Students attend technician education programs to gain the skills and knowledge needed for productive, rewarding work. NSF’s STEP project (Social Technology Enabled Professional) found that often those jobs are within established companies. However, with roughly 6.7 million jobs lost since the current recession began, many technicians are seeking additional work to supplement their income and to start their own businesses. Most small businesses are started by technicians, people who are skilled at something. But the “fatal assumption” is that if you can do the technical work, your business will succeed. To be successful, technician business owners, and those working for established companies, must learn to build relationships with customers.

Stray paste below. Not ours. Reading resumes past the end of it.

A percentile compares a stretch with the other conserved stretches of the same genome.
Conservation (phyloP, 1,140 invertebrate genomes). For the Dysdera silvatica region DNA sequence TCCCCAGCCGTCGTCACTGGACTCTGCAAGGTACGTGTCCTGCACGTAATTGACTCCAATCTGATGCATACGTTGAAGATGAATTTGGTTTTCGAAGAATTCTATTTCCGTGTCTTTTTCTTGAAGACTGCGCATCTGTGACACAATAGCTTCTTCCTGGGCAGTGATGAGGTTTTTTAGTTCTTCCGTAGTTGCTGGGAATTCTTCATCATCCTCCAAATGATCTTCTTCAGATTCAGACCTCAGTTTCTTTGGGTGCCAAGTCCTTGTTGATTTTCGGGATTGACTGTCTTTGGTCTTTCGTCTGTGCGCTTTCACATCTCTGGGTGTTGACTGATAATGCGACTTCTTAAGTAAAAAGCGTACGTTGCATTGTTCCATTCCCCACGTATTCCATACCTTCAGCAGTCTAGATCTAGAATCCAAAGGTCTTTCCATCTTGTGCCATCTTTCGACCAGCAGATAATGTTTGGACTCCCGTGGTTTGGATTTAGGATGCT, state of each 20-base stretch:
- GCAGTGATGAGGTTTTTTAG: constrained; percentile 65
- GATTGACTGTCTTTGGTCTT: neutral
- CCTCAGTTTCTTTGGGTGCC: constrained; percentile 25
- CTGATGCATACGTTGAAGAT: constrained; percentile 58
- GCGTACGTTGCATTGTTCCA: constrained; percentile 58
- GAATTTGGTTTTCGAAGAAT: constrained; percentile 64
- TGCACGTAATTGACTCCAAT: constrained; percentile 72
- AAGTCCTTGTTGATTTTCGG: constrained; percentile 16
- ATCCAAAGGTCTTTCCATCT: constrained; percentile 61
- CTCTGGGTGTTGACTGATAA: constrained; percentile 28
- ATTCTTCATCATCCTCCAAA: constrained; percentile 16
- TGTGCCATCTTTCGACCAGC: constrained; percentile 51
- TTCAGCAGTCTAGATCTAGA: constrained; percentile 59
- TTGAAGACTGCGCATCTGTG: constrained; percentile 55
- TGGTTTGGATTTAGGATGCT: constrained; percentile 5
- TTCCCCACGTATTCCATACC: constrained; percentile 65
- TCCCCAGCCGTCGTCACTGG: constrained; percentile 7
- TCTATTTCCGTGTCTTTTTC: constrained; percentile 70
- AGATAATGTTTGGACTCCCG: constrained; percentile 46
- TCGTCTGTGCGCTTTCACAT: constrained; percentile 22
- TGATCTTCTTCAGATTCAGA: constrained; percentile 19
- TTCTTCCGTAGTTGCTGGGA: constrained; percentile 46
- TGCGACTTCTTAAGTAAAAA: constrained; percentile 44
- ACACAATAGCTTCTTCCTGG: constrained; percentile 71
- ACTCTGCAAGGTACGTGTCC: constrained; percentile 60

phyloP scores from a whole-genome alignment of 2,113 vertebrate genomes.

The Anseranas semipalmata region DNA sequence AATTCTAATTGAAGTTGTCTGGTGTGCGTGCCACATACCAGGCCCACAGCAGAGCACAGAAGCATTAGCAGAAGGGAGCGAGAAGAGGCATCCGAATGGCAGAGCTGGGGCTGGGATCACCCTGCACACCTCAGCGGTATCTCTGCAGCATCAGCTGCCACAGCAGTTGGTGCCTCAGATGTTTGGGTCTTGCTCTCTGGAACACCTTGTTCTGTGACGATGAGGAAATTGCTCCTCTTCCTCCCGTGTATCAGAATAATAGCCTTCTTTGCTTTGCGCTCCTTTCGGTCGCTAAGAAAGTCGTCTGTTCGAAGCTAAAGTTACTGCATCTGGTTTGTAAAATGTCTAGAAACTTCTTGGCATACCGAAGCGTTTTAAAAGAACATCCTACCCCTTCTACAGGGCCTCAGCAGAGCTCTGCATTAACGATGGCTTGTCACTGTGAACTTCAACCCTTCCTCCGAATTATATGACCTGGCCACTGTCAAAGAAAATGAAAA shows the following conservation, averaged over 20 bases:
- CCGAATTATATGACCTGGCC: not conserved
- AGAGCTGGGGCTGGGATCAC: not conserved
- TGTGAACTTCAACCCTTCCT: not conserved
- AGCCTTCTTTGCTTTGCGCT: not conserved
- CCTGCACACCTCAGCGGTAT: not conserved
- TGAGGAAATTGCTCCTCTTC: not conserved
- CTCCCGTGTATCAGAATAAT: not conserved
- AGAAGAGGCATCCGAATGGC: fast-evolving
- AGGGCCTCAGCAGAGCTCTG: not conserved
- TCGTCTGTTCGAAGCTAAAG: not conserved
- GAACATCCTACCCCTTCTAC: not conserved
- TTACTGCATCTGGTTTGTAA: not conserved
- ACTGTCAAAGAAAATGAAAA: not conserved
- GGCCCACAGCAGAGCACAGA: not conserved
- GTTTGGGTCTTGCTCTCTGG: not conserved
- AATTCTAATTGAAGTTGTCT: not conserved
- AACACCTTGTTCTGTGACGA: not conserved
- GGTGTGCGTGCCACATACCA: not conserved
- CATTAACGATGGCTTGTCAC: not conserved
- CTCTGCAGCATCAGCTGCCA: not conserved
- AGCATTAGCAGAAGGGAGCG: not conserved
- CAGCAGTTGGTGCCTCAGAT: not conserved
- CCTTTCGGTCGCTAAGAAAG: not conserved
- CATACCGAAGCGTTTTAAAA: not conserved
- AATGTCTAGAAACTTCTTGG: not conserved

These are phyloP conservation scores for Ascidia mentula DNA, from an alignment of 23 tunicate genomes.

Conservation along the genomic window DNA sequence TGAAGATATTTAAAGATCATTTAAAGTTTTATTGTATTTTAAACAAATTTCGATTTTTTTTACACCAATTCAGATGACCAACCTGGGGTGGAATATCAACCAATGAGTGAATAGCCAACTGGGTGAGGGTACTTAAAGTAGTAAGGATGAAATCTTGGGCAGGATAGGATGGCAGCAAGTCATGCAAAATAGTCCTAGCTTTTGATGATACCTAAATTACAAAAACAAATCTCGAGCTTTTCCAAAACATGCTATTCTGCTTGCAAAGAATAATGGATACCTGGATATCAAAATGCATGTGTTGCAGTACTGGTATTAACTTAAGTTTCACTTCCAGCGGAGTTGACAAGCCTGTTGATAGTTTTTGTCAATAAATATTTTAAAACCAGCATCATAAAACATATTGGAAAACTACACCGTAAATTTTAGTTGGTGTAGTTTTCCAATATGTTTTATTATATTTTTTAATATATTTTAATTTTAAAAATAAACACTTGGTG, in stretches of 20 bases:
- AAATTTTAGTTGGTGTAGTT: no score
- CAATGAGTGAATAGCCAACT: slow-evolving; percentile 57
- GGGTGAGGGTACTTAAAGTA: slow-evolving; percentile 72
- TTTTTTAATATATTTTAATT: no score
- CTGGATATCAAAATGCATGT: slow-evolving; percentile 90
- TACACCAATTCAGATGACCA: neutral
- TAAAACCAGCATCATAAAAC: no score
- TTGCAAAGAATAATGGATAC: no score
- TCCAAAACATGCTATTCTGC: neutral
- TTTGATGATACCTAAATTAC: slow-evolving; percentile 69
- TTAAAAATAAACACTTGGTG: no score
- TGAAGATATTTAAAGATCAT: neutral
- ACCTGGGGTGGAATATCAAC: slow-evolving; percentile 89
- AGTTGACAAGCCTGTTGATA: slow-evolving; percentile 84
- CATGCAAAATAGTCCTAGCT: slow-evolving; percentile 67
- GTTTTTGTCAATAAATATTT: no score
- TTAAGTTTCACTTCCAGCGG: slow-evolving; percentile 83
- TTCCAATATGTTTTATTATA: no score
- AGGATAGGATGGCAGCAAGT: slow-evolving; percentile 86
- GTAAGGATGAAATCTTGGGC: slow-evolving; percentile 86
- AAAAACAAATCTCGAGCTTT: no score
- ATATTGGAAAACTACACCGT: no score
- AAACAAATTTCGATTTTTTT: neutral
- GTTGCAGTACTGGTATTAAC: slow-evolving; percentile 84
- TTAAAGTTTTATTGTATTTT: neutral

Today’s new media skills are powerful, low-cost, accessible, and necessary resources to help technicians build those relationships. This important use of online social networks is promoted by websites such as Small Biz Bee, which provides small businesses with a top 40 list of the best social networking sites. In a difficult economy, these new media skills can be the lifeline of many technicians seeking to develop a professional reputation that attracts and retains customers. Although all technicians do not need to become entrepreneurs, it is commonly understood among successful organizations that to conduct business in today’s business world connected by technology (e.g., interact with customers and grow a strong business base), all technicians must think and act like entrepreneurs. Technician education programs that include these skills in their curricula will be more attractive to today’s students who understand the power of the Internet in building social and business networks.